Going My Way?
Tuesday, December 25 2007 @ 04:43 am EST
Contributed by: dgrosvold
by Diane K. Fisher
Not many endeavors require that you plan the mode of transportation before you even know what it is you are transporting. But weighing the physics and economics of getting any sort of cargo to space is a major part of designing a space mission.
|NASA's New Millennium Program selects breakthrough technologies that will be of the greatest use to future space and Earth science missions and that are perceived to be risky to the first user.|
It's one of the first issues that NASA's New Millennium Program (NMP) considers when planning a new mission. NMP has the forward-looking job to identify promising new technologies for space exploration. It then helps to mature the technology so it will be available to space missions of the future. If the technology cannot be tested adequately on Earth, the last part of this process is to actually send the technology into space. With carefully documented test results, future mission planners can confidently incorporate the new technology into their designs.
But where to begin? On call from the start, Linda Herrell is the New Millennium Program Architect. Given a list of proposed technologies, she has the job of figuring out the feasibility of wrapping a mission around them.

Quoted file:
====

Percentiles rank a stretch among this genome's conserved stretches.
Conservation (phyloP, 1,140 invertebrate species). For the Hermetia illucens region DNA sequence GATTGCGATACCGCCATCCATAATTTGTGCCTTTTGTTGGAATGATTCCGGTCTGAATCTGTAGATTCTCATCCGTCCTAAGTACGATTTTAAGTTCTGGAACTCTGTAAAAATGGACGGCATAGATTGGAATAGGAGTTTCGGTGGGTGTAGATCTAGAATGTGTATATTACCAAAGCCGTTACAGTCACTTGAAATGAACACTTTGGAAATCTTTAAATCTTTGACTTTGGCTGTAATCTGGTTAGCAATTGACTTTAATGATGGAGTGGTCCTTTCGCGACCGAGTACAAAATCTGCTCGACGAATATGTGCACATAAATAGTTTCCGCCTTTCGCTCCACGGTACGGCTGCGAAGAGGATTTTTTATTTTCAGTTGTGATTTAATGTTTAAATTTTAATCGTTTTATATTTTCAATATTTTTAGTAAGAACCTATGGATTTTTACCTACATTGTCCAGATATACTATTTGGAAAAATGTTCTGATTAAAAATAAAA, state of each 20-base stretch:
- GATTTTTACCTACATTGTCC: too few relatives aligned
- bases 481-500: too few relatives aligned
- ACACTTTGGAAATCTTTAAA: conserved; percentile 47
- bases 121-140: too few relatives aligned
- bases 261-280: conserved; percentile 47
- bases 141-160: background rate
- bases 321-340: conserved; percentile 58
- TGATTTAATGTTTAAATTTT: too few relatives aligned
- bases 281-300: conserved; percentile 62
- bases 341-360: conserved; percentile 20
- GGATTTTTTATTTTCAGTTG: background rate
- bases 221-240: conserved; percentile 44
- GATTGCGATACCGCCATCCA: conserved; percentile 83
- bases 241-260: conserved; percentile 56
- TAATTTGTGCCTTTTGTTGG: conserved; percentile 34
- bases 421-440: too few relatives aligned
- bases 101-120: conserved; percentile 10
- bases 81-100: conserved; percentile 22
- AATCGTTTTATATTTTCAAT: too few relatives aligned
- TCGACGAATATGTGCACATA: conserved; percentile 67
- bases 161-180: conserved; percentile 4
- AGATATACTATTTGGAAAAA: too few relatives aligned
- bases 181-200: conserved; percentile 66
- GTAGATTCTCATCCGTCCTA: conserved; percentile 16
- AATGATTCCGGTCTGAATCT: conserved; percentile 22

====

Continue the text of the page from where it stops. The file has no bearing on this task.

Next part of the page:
“We might be considering six or more technologies, anything from solar panels to imagers to masts for solar sails to more intelligent software. Of those, we may choose four. My job is to answer the question — can the selected technology be transported to and operated in space within the constraints of a low-cost technology validation project?”
Along with the list of possible mission payloads (the technologies), Linda also has a list of spacecraft to put them on, as well as a list of launch vehicle parameters. All she has to do is try them out in every possible combination (of which there are thousands) and see what might work.
“Fortunately, we have a software tool to help with this analysis,” says Linda. When it comes down to it, her job is primarily to figure out how to get the technologies into space.
“Sometimes, it's like figuring out how to get across town when you don't have your own car. You have to get creative.”
She keeps a database of all possible options, including riding piggyback on another spacecraft, hitching a ride on a launch vehicle as a secondary payload, or sharing a launch vehicle with other NASA, Department of Defense, or even commercial payloads.
Her assessment is but one of a gazillion factors to be considered in planning a mission, but it is indeed one of the very first “details” that forms the foundation for the rest of the mission.
Find out some of the technologies that NMP has already validated or is considering at nmp.nasa.gov/TECHNOLOGY/innovative-tech.html. Kids will enjoy watching Linda's cartoon alter-ego talk about her job at spaceplace.nasa.gov/en/kids/live .
This article was provided by the Jet Propulsion Laboratory, California Institute of Technology, under a contract with the National Aeronautics and Space Administration.